Celebrating the Summer of ’69 at the CMU Museum

By Caity Burnell

Besides the drilling and hammering sounds from the multiple construction projects, most of campus is quiet in the summer. One exception is CMU’s Museum of Cultural and Natural History in Rowe Hall. School field trips finished up for the year in mid-June, and while museum staff miss seeing school groups, the summer months are filled with various exciting activities. Many visitors come to enjoy the new “Kozmic Clash: Peace, Love, and Outer Space” exhibit, which opened in April 2019. As a collaboration between Museum Studies faculty and staff and Museum Studies/Cultural Resource Management/Public History students, the exhibit celebrates the groundbreaking innovation and creativity of 1969, such as the Apollo 11 moon landing and Woodstock festival. An accompanying hands-on gallery “Feel the Music” is a great space to experiment with music in a fun environment. Visitors can express their creativity by drawing with chalk on “Honey Bear” the VW minibus that is in the museum lobby. This is an exhibit for people of all ages because for some, it is a brand-new topic, and for others it sparks nostalgia and memories from their personal history, such as the record album artwork displayed in the hallway. The research and a personal object from one of the History Department’s faculty members are even on display in the exhibit. Come visit the museum and see if you can spot the object!

Since the museum is a laboratory for students to gain hands-on experience, this was a great learning opportunity for many who work and volunteer at the museum. One, Brad Davis, created an interactive exhibit on the Main Gallery ceiling about the moon landing for the fulfilment of his CRM creative endeavor. He designed a comic book about the Apollo 11 astronauts’ journey with missing pieces of information that visitors fill in by shining a backlight flashlight up to the ceiling to expose the missing words. While this was experimental in nature—to see if an interactive ceiling exhibit worked—Brad found that it is a success after surveying school groups and the public.

PictureD: Brad Davis demonstrating the Interactive Ceiling

PictureD: Brad Davis demonstrating the Interactive Ceiling

This summer the museum is hosting its annual Tour Tuesday series, offering free public programs on Tuesdays in July. The first was on July 9 at the Bohannon Schoolhouse and the beautiful weather allowed visitors to not only spend time inside experiencing a typical 1901-era school day but also go outside and play vintage games. The next three programs are at the museum, held in the galleries and lobby on July 16 (Moon Landing), July 23 (Feelin’ the Music), and July 30 (Habitats and Homes). More information is available on the museum’s Facebook page: https://www.facebook.com/CMUMuseum/.

Also happening in July is Curious Curators. One of the museum staff’s favorite programs, this special one-day program lets six students entering either fourth or fifth grade experience a day as a museum professional. Their day starts with a behind-the-scenes tour of the museum, they then each work closely with a staff member to create a new exhibit. This year’s participants will each be researching and writing a label about a museum object related to the events and culture of 1969. Other activities include visiting the Bohannon Schoolhouse, touring parts of campus, and then showing their families around the museum at the end of the day.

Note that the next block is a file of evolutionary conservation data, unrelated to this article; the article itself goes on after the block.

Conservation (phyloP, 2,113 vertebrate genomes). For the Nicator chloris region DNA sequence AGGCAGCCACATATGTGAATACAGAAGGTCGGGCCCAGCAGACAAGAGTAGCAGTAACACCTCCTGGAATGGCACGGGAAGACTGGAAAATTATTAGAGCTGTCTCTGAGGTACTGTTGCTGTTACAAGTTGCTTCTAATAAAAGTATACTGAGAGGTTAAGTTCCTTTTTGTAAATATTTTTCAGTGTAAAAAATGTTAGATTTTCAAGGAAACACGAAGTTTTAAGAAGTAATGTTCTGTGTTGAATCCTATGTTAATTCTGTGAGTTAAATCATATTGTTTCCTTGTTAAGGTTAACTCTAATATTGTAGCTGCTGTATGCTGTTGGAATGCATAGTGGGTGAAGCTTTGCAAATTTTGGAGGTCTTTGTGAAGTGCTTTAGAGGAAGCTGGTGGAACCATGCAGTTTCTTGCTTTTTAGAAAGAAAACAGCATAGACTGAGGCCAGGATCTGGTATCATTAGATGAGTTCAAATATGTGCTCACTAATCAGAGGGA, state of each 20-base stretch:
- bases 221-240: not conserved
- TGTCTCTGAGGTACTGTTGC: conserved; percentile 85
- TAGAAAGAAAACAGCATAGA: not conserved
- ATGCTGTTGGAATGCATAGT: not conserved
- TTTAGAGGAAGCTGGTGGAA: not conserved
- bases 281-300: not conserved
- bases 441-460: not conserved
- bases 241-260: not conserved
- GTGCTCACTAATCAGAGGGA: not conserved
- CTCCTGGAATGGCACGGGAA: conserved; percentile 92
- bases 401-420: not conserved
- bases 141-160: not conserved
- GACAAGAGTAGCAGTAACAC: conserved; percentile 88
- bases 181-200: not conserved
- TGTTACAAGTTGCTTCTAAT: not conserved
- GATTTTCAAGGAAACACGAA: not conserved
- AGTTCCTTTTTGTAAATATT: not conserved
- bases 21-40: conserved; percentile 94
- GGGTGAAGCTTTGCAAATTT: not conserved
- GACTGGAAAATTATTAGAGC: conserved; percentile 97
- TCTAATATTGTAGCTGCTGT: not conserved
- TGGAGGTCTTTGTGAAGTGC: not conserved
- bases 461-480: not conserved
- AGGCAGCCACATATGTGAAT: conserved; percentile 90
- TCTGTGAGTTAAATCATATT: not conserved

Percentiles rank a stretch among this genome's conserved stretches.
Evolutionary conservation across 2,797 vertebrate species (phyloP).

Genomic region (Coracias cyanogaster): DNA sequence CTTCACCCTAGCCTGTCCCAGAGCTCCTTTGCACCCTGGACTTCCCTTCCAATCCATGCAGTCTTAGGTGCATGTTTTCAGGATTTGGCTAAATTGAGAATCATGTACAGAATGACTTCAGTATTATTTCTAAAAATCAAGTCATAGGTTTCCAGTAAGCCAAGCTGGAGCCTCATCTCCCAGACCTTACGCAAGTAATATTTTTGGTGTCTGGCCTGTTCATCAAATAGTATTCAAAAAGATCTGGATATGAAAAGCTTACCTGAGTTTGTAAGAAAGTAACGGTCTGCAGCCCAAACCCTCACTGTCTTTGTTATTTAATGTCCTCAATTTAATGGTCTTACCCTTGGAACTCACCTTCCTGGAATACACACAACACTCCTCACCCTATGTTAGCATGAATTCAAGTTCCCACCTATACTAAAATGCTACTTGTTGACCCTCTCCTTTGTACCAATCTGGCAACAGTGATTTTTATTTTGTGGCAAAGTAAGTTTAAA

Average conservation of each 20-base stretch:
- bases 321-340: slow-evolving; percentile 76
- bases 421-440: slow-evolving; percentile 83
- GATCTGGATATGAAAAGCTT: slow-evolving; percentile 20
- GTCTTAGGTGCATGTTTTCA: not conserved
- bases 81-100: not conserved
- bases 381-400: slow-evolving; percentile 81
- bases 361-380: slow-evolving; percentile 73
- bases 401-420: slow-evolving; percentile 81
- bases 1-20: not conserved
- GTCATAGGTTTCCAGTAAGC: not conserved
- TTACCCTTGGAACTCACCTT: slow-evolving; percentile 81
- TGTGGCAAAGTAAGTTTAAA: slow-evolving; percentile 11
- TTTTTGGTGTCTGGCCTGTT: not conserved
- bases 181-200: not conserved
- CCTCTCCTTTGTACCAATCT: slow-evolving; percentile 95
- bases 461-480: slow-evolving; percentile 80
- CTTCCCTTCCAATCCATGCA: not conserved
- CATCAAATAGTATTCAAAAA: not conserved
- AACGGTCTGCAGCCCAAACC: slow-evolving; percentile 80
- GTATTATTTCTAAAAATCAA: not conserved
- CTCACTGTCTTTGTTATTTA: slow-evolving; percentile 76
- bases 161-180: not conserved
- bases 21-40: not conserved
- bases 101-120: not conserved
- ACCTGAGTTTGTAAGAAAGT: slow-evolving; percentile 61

In between these various programs, staff are busy solving collections conundrums, developing new educational programs, brainstorming future exhibits, and more. Local summer camp groups are visiting the museum including the City of Mount Pleasant Parks and Recreation’s PEAK program and Renaissance Public Academy, whose students are creating their own mini museums using school resource kits borrowed from the CMU Museum. The groups visited the museum and enjoyed discussing how changes in technology have affected peoples’ lives throughout history and looked at old cameras and phones as examples.

While any day of the year is a great time to visit the CMU Museum, summertime is especially wonderful as there are fewer groups and it offers a nice break from the outside heat. The museum is free and open to the public weekdays 8-5 and Saturdays 1-5. CMU requires weekday guests to have a parking pass, which are available at the museum’s main office in Rowe 103 or online at https://apps.cmich.edu/vehicleregistration/guest/default.aspx. To reserve a program for a group, call 989-774-3829 or visit www.museum.cmich.edu.


Caity Burnell is the Museum Educator and Research Collections Coordinator at the CMU Museum of Cultural and Natural History and a CMU Museum Studies Alum. Caity teaches in the Museum Studies program at CMU, including the classes MST 325: Public Programming in Museums and MST 310: Introduction to Museums. For more information on the museum visit the staff page on the CMU website and follow them on twitter or instagram!

  1. Twitter handle: @CMU_Museum

  2. Instagram: @cmumuseum

To Preserve and Protect: Fostering Public Awareness in Shared History